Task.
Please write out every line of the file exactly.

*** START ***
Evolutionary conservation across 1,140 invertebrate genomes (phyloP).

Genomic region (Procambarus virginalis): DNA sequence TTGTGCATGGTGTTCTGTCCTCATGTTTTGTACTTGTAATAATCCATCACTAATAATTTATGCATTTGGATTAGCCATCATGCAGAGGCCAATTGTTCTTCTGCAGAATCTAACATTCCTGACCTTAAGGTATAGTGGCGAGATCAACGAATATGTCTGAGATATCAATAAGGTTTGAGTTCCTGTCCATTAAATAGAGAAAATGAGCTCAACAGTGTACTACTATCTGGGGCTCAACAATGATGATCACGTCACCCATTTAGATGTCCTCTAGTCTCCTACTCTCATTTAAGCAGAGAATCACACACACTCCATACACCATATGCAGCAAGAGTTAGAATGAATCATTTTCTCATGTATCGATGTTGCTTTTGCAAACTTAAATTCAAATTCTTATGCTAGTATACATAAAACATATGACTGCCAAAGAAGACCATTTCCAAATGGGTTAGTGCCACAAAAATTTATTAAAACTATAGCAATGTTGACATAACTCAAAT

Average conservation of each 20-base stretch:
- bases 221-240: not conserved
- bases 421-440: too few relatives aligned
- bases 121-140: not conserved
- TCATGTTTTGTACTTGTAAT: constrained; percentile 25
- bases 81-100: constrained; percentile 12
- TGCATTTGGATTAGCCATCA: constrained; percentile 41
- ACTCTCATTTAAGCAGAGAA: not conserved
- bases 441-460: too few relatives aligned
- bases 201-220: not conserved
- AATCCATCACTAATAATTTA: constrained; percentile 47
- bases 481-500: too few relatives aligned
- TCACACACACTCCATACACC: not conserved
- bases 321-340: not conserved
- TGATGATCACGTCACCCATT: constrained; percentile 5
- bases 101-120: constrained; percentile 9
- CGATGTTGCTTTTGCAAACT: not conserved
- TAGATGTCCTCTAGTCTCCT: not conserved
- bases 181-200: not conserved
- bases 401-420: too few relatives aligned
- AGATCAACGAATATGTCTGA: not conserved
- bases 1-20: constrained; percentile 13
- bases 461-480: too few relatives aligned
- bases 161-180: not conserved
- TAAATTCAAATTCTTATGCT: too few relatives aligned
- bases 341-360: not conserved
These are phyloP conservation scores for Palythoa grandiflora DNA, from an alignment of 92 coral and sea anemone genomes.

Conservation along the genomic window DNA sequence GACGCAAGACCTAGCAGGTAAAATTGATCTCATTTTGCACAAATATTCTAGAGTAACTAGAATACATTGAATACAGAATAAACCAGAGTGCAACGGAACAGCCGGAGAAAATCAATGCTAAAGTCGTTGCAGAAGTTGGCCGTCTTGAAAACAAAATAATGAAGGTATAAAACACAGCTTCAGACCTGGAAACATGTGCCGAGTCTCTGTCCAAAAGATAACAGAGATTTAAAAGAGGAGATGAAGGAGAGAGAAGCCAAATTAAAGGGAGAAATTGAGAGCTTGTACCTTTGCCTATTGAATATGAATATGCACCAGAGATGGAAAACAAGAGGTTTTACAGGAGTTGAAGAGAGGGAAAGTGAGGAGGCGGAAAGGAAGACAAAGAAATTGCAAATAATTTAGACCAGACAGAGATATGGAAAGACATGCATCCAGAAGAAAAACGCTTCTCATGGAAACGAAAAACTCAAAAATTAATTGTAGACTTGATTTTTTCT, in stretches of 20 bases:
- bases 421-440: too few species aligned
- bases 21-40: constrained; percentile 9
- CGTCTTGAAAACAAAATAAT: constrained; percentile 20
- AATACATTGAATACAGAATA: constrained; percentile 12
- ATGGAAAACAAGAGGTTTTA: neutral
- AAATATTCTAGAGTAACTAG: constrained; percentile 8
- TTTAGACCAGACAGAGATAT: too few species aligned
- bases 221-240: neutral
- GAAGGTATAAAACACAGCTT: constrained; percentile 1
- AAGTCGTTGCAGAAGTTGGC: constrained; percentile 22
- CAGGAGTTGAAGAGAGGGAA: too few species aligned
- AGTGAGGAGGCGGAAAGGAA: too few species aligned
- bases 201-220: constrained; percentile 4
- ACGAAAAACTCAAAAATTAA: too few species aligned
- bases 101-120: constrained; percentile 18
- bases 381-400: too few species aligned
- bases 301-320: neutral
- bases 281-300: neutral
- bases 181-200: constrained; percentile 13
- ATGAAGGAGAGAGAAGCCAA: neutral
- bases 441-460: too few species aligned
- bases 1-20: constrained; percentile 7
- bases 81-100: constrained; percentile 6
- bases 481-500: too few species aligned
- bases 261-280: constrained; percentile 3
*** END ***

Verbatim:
Evolutionary conservation across 1,140 invertebrate genomes (phyloP).

Genomic region (Procambarus virginalis): DNA sequence TTGTGCATGGTGTTCTGTCCTCATGTTTTGTACTTGTAATAATCCATCACTAATAATTTATGCATTTGGATTAGCCATCATGCAGAGGCCAATTGTTCTTCTGCAGAATCTAACATTCCTGACCTTAAGGTATAGTGGCGAGATCAACGAATATGTCTGAGATATCAATAAGGTTTGAGTTCCTGTCCATTAAATAGAGAAAATGAGCTCAACAGTGTACTACTATCTGGGGCTCAACAATGATGATCACGTCACCCATTTAGATGTCCTCTAGTCTCCTACTCTCATTTAAGCAGAGAATCACACACACTCCATACACCATATGCAGCAAGAGTTAGAATGAATCATTTTCTCATGTATCGATGTTGCTTTTGCAAACTTAAATTCAAATTCTTATGCTAGTATACATAAAACATATGACTGCCAAAGAAGACCATTTCCAAATGGGTTAGTGCCACAAAAATTTATTAAAACTATAGCAATGTTGACATAACTCAAAT

Average conservation of each 20-base stretch:
- bases 221-240: not conserved
- bases 421-440: too few relatives aligned
- bases 121-140: not conserved
- TCATGTTTTGTACTTGTAAT: constrained; percentile 25
- bases 81-100: constrained; percentile 12
- TGCATTTGGATTAGCCATCA: constrained; percentile 41
- ACTCTCATTTAAGCAGAGAA: not conserved
- bases 441-460: too few relatives aligned
- bases 201-220: not conserved
- AATCCATCACTAATAATTTA: constrained; percentile 47
- bases 481-500: too few relatives aligned
- TCACACACACTCCATACACC: not conserved
- bases 321-340: not conserved
- TGATGATCACGTCACCCATT: constrained; percentile 5
- bases 101-120: constrained; percentile 9
- CGATGTTGCTTTTGCAAACT: not conserved
- TAGATGTCCTCTAGTCTCCT: not conserved
- bases 181-200: not conserved
- bases 401-420: too few relatives aligned
- AGATCAACGAATATGTCTGA: not conserved
- bases 1-20: constrained; percentile 13
- bases 461-480: too few relatives aligned
- bases 161-180: not conserved
- TAAATTCAAATTCTTATGCT: too few relatives aligned
- bases 341-360: not conserved
These are phyloP conservation scores for Palythoa grandiflora DNA, from an alignment of 92 coral and sea anemone genomes.

Conservation along the genomic window DNA sequence GACGCAAGACCTAGCAGGTAAAATTGATCTCATTTTGCACAAATATTCTAGAGTAACTAGAATACATTGAATACAGAATAAACCAGAGTGCAACGGAACAGCCGGAGAAAATCAATGCTAAAGTCGTTGCAGAAGTTGGCCGTCTTGAAAACAAAATAATGAAGGTATAAAACACAGCTTCAGACCTGGAAACATGTGCCGAGTCTCTGTCCAAAAGATAACAGAGATTTAAAAGAGGAGATGAAGGAGAGAGAAGCCAAATTAAAGGGAGAAATTGAGAGCTTGTACCTTTGCCTATTGAATATGAATATGCACCAGAGATGGAAAACAAGAGGTTTTACAGGAGTTGAAGAGAGGGAAAGTGAGGAGGCGGAAAGGAAGACAAAGAAATTGCAAATAATTTAGACCAGACAGAGATATGGAAAGACATGCATCCAGAAGAAAAACGCTTCTCATGGAAACGAAAAACTCAAAAATTAATTGTAGACTTGATTTTTTCT, in stretches of 20 bases:
- bases 421-440: too few species aligned
- bases 21-40: constrained; percentile 9
- CGTCTTGAAAACAAAATAAT: constrained; percentile 20
- AATACATTGAATACAGAATA: constrained; percentile 12
- ATGGAAAACAAGAGGTTTTA: neutral
- AAATATTCTAGAGTAACTAG: constrained; percentile 8
- TTTAGACCAGACAGAGATAT: too few species aligned
- bases 221-240: neutral
- GAAGGTATAAAACACAGCTT: constrained; percentile 1
- AAGTCGTTGCAGAAGTTGGC: constrained; percentile 22
- CAGGAGTTGAAGAGAGGGAA: too few species aligned
- AGTGAGGAGGCGGAAAGGAA: too few species aligned
- bases 201-220: constrained; percentile 4
- ACGAAAAACTCAAAAATTAA: too few species aligned
- bases 101-120: constrained; percentile 18
- bases 381-400: too few species aligned
- bases 301-320: neutral
- bases 281-300: neutral
- bases 181-200: constrained; percentile 13
- ATGAAGGAGAGAGAAGCCAA: neutral
- bases 441-460: too few species aligned
- bases 1-20: constrained; percentile 7
- bases 81-100: constrained; percentile 6
- bases 481-500: too few species aligned
- bases 261-280: constrained; percentile 3